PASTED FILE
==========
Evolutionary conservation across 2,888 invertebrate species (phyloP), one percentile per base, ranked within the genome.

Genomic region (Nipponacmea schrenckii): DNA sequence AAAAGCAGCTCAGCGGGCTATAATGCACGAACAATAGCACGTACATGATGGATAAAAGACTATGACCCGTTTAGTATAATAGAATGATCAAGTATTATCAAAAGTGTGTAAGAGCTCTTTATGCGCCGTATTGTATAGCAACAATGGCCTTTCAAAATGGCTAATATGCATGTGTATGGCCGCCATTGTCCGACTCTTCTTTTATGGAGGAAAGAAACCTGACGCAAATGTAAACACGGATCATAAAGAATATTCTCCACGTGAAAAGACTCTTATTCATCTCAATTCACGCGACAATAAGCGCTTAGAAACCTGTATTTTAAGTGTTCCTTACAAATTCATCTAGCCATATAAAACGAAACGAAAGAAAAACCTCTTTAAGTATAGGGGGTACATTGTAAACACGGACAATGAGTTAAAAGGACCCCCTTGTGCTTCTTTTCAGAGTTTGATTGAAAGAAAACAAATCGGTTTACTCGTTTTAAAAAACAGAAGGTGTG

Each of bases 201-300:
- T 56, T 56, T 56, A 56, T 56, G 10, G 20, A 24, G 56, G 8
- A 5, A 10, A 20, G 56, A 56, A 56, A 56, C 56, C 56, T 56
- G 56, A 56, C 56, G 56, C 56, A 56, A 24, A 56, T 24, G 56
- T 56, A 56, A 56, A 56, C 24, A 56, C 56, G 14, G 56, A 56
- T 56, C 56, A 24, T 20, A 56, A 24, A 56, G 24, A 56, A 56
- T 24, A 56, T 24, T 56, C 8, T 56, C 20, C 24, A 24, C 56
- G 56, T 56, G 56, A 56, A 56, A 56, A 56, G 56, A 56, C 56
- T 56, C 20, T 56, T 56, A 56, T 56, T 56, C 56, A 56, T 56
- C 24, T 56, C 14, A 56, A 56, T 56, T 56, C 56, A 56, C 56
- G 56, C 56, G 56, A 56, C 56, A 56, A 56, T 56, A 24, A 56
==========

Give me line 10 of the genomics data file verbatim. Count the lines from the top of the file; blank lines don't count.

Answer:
- G 56, T 56, G 56, A 56, A 56, A 56, A 56, G 56, A 56, C 56